It’s been since 2009 that I last took photographs at the Rev. George Kornegay environment in Brent, Alabama. At that time, he had already moved to the Selma area. This interview he did in the mid/late ’90s is wonderful — on the environment, he said:
I guess I told the story more than one time: When I put this out here, I didn’t put it to say I’m going to get rich or going out to make me some money, but I put it here because my mind say to put that rock right up there. Little old red rock: That’s where I started. And then I kept ‘spanding, I kept ‘spanding, I kept ‘spanding.
At first I had said, “Well, I’m going to do this thing here and then I’m going to quit.”
G-d say, “Go further.”
Overnight, when I lay down, I say, “Tell me how when I get up in the morning.”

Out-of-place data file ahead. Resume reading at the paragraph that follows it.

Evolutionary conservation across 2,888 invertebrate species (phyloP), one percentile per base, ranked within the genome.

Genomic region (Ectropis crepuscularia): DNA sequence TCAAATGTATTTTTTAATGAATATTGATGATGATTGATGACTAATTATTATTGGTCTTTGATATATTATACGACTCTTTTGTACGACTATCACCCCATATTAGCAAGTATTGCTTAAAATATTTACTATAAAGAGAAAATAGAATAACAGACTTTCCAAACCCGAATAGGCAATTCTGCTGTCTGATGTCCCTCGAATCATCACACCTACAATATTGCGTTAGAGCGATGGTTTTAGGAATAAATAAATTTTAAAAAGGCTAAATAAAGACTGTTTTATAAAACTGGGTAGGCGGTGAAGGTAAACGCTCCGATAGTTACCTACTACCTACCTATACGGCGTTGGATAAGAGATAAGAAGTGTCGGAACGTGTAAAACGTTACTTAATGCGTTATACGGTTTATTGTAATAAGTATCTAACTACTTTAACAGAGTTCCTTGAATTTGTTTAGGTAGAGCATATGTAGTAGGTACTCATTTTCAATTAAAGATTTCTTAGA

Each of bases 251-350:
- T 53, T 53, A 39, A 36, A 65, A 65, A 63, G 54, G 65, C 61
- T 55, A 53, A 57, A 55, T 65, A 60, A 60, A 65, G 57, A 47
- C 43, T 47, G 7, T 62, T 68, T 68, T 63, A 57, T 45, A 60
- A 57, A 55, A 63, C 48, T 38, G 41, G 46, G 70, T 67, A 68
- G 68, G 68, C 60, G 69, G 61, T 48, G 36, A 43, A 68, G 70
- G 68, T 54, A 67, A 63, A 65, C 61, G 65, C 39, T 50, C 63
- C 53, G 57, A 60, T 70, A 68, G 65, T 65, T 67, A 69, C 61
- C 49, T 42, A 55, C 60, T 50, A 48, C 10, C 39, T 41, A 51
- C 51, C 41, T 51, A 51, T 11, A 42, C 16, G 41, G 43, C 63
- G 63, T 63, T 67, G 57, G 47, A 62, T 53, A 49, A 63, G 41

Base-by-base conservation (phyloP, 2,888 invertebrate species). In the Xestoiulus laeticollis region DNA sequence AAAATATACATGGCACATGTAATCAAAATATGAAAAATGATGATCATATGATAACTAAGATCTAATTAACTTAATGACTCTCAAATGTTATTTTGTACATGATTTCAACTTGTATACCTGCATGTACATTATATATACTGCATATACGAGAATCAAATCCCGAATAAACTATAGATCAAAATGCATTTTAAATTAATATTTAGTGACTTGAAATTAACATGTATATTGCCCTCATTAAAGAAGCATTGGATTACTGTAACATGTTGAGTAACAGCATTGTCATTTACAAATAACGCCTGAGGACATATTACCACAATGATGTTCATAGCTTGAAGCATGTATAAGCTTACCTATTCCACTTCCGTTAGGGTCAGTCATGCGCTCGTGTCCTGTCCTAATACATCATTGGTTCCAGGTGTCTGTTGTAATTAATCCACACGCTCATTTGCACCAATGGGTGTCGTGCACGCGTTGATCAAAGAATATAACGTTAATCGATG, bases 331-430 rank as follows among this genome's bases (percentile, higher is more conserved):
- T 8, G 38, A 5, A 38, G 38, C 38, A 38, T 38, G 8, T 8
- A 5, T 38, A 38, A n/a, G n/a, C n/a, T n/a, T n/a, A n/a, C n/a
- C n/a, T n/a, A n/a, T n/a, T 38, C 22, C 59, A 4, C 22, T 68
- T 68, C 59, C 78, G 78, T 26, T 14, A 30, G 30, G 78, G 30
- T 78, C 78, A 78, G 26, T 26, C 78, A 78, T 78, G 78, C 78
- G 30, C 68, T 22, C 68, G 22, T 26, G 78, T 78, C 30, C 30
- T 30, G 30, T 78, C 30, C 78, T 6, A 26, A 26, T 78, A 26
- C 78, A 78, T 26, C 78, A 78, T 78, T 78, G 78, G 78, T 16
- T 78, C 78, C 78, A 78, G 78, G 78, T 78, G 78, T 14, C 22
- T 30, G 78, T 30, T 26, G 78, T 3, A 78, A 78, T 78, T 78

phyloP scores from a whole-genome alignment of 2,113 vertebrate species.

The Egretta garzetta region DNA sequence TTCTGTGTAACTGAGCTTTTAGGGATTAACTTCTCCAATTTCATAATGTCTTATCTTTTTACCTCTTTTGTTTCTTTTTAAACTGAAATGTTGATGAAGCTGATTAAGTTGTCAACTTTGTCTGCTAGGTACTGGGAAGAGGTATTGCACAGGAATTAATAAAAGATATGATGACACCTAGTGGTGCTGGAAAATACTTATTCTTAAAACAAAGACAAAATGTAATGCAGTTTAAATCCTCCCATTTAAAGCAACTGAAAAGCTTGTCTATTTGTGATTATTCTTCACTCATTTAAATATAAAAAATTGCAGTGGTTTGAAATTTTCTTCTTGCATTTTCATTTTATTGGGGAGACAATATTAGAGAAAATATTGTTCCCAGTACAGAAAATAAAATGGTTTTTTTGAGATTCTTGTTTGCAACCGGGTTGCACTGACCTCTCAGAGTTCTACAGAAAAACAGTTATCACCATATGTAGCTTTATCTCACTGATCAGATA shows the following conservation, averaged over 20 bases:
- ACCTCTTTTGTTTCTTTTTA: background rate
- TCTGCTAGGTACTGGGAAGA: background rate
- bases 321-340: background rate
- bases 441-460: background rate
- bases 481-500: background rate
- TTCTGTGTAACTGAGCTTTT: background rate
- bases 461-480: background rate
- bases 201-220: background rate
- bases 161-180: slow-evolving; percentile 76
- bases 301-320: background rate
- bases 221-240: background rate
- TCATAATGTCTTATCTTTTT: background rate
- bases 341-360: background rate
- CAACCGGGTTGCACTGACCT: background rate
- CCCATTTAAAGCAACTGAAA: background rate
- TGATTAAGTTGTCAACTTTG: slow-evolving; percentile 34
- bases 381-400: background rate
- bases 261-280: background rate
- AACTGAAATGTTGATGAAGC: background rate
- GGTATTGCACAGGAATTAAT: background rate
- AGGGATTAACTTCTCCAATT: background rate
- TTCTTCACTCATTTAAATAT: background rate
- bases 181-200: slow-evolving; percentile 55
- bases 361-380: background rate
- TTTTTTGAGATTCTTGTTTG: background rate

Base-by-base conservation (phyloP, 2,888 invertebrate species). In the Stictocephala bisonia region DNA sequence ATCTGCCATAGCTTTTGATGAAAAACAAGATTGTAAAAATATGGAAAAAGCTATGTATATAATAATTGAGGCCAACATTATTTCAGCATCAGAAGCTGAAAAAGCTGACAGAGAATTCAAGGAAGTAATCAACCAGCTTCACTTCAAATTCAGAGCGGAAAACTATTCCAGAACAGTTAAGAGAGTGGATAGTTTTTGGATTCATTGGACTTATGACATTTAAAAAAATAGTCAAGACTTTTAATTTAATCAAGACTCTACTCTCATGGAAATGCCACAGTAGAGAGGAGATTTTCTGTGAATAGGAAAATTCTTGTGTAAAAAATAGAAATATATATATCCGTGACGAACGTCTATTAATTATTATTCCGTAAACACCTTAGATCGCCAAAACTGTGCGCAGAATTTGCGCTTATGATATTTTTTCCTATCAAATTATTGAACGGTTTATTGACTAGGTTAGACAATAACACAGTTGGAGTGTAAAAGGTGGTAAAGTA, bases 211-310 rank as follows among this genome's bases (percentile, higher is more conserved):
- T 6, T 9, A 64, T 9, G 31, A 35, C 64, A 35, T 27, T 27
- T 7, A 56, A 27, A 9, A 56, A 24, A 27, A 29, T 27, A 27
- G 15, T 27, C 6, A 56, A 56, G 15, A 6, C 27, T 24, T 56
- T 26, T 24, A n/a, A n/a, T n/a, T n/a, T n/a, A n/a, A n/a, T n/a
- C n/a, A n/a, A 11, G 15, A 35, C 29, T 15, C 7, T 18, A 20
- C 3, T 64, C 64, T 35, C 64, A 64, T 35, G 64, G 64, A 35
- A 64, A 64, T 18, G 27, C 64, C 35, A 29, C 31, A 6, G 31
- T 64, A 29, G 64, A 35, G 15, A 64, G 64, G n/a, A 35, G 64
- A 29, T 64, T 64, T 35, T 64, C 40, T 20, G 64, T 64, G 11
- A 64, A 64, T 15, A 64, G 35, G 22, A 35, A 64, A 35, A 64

He say, next morning, “Put a piece here, put a piece there, put a piece over yonder. Go back and get that; never throw nothing away.” So I fixed it up his way. I spaced it, you know, with the eye God give me. Everything got a place. I told them, “I can see more with my eyes closed than they can see with their eyes open.” So God gave it to me, and I’m going to use it till I die.
The bottom of that page has photographs from when the environment was still in very good condition. The site is often referred to as the ‘House of the Apocalypse’ upon the ‘sacred mountains’ having a beginning of the work around 1960.
None of the Reverend’s pieces are in the show, but what had been known as The Centre for The Living Arts at 301 Conti in Mobile has been renamed The Alabama Contemporary Art Center and their new exhibit is ‘History Refused to Die’ featuring the work of 15 self-taught Alabama artists (Lonnie Holley, the Dials, Joe Minter, others) from the Bill Arnett / Souls Grown Deep Foundation. The show includes 75+ pieces on view through December of this year.